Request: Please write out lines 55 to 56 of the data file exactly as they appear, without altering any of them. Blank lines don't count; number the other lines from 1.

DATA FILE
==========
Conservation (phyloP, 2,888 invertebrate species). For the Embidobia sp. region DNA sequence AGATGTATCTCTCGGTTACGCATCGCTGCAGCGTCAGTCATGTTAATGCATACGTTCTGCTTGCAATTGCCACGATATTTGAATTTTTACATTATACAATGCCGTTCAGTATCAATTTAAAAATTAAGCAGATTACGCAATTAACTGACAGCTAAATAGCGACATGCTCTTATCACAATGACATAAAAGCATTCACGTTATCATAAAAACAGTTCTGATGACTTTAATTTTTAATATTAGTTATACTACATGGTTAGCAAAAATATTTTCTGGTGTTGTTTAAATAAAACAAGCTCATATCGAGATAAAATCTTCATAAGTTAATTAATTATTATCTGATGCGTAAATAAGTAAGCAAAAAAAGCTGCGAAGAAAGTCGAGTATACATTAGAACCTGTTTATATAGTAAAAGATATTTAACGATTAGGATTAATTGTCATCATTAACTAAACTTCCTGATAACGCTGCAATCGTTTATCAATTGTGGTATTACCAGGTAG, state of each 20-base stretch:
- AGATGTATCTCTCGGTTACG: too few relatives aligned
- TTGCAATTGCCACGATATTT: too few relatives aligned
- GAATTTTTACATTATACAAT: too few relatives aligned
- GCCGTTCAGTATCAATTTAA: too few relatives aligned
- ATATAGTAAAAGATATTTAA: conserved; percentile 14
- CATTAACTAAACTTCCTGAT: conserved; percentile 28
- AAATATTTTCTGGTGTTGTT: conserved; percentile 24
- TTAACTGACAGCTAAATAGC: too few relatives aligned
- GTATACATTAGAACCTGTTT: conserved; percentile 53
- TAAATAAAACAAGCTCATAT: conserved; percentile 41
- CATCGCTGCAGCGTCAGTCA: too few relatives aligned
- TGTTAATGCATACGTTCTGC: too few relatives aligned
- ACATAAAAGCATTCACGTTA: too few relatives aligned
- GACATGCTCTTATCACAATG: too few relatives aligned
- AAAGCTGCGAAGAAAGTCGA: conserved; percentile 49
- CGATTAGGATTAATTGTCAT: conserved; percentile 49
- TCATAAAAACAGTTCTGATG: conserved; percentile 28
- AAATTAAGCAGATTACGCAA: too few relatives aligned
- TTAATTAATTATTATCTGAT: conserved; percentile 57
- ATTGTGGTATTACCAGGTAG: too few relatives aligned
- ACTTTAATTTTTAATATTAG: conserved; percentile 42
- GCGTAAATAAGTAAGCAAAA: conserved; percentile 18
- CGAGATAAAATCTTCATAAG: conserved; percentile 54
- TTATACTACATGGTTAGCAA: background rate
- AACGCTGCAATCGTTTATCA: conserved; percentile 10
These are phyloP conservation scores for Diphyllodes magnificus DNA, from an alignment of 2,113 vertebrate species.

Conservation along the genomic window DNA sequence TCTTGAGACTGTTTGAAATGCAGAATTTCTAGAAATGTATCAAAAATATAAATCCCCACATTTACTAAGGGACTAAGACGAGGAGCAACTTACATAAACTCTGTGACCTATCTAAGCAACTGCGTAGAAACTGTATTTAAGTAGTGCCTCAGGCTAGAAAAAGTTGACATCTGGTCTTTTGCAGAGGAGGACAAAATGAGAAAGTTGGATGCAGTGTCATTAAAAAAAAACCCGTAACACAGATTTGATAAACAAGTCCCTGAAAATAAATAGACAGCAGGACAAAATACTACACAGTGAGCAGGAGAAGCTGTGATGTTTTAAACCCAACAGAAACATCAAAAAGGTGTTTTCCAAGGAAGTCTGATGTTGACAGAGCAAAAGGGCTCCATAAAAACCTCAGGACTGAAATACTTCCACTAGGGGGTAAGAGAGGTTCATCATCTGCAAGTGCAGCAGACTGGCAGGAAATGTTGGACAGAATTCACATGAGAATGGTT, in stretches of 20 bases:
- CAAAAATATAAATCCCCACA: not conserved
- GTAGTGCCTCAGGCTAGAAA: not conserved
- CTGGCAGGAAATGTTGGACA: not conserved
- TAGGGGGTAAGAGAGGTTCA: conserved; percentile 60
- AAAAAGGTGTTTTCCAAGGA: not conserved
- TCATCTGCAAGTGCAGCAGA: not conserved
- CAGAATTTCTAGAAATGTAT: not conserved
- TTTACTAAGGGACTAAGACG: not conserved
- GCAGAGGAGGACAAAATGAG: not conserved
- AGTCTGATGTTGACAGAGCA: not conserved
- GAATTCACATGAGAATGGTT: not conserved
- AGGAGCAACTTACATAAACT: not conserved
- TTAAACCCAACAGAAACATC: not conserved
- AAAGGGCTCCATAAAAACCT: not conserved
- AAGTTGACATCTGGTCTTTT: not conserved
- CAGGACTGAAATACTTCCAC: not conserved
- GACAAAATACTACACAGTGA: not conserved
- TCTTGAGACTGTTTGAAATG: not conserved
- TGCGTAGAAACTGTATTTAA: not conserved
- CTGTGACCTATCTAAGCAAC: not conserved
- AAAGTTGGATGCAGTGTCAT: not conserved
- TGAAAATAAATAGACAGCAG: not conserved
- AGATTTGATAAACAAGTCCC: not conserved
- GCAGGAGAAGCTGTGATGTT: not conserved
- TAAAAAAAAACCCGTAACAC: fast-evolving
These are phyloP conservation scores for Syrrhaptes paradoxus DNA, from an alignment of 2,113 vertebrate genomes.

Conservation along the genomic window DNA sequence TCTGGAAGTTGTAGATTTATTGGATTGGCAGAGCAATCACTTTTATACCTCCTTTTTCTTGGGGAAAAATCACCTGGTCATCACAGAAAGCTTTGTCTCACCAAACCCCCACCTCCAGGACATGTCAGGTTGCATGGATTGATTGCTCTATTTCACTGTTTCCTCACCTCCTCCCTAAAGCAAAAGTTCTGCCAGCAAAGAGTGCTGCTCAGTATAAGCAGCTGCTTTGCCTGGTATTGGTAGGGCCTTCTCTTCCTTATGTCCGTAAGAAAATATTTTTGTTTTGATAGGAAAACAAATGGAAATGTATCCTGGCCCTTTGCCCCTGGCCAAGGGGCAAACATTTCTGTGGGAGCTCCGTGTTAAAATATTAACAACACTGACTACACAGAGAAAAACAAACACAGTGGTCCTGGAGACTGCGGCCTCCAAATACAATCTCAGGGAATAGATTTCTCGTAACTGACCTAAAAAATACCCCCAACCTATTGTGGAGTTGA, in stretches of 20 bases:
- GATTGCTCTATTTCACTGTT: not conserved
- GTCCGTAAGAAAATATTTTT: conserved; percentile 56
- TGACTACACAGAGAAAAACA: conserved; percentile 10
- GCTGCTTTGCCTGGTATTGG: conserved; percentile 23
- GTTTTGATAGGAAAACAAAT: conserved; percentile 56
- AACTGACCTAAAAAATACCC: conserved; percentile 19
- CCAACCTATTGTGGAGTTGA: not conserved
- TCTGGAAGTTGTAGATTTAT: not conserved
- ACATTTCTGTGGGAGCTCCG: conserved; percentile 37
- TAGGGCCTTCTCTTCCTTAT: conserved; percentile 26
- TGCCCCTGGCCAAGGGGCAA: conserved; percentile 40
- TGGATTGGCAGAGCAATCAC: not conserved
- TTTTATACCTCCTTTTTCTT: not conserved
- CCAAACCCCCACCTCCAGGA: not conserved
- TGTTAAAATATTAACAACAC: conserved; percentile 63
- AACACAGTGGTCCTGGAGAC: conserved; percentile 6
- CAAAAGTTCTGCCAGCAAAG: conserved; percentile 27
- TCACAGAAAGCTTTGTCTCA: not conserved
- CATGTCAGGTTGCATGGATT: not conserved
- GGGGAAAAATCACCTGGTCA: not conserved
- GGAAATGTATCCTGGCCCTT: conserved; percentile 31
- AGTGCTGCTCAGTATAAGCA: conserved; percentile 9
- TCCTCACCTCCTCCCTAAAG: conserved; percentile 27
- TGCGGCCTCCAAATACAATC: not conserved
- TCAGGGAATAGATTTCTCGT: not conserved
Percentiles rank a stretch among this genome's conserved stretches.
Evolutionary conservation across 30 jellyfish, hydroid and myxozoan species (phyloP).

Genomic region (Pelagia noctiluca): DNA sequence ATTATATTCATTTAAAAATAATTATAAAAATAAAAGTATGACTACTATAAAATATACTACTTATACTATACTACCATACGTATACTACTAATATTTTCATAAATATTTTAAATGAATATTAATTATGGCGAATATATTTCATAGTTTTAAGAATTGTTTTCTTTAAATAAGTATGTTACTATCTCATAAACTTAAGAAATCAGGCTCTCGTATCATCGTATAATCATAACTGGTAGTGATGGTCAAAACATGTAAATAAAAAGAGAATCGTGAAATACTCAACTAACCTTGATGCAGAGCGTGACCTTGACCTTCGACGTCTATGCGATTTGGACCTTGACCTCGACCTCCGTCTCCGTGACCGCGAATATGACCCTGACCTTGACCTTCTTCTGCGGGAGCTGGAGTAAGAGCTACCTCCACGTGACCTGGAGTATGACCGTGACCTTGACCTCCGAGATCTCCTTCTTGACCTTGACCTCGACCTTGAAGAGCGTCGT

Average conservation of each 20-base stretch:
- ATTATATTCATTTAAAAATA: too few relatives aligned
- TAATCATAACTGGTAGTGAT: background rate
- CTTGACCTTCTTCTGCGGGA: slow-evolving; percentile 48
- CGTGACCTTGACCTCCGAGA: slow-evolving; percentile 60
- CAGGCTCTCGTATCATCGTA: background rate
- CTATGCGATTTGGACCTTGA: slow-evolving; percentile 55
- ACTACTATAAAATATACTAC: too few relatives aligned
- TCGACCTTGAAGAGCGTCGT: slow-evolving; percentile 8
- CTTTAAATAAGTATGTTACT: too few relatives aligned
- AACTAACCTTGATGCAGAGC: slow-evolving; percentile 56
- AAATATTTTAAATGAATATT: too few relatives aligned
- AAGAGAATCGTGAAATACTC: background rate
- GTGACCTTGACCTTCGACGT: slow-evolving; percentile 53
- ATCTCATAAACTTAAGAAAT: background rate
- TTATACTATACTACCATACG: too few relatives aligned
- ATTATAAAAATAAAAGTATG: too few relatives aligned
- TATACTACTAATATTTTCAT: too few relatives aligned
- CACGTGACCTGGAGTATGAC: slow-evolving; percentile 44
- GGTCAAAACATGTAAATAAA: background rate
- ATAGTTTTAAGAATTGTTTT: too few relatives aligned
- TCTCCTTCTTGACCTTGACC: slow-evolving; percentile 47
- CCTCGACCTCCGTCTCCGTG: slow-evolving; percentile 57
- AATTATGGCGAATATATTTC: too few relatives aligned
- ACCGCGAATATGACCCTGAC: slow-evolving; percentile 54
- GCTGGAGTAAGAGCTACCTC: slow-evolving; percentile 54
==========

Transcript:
Conservation along the genomic window DNA sequence TCTGGAAGTTGTAGATTTATTGGATTGGCAGAGCAATCACTTTTATACCTCCTTTTTCTTGGGGAAAAATCACCTGGTCATCACAGAAAGCTTTGTCTCACCAAACCCCCACCTCCAGGACATGTCAGGTTGCATGGATTGATTGCTCTATTTCACTGTTTCCTCACCTCCTCCCTAAAGCAAAAGTTCTGCCAGCAAAGAGTGCTGCTCAGTATAAGCAGCTGCTTTGCCTGGTATTGGTAGGGCCTTCTCTTCCTTATGTCCGTAAGAAAATATTTTTGTTTTGATAGGAAAACAAATGGAAATGTATCCTGGCCCTTTGCCCCTGGCCAAGGGGCAAACATTTCTGTGGGAGCTCCGTGTTAAAATATTAACAACACTGACTACACAGAGAAAAACAAACACAGTGGTCCTGGAGACTGCGGCCTCCAAATACAATCTCAGGGAATAGATTTCTCGTAACTGACCTAAAAAATACCCCCAACCTATTGTGGAGTTGA, in stretches of 20 bases:
- GATTGCTCTATTTCACTGTT: not conserved